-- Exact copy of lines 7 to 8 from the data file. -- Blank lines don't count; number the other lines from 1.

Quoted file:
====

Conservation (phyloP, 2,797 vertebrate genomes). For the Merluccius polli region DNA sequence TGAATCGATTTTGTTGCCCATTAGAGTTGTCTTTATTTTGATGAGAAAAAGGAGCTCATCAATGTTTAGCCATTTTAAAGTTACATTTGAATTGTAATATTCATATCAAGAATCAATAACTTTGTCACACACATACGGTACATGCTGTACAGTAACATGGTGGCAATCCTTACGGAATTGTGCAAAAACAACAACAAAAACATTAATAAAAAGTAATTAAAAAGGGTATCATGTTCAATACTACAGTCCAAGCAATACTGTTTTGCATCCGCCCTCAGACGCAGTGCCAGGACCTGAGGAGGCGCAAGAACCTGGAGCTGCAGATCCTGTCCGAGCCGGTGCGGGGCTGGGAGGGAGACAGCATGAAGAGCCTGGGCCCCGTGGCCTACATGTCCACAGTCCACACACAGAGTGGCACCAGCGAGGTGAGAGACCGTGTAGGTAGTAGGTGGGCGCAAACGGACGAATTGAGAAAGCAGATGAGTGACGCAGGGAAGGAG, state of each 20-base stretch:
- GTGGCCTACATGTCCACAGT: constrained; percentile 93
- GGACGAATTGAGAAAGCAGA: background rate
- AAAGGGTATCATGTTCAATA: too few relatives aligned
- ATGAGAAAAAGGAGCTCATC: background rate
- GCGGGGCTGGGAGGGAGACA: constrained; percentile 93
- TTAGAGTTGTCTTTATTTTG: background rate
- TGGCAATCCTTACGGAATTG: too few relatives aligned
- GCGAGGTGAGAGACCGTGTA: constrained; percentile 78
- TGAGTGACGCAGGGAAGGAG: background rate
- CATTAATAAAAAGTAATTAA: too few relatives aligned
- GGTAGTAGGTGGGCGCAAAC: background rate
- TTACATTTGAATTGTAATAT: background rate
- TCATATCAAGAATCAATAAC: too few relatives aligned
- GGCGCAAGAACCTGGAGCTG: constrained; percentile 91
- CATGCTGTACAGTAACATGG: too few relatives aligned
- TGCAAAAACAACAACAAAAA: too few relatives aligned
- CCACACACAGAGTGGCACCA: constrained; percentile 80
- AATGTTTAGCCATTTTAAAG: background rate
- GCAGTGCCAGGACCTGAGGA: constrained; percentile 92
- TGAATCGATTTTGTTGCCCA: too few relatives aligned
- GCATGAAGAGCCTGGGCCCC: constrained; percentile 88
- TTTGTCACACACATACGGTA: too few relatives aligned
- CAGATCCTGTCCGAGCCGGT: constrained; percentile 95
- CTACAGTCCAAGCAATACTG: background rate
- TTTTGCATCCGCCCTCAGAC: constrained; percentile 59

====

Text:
- TTAGAGTTGTCTTTATTTTG: background rate
- TGGCAATCCTTACGGAATTG: too few relatives aligned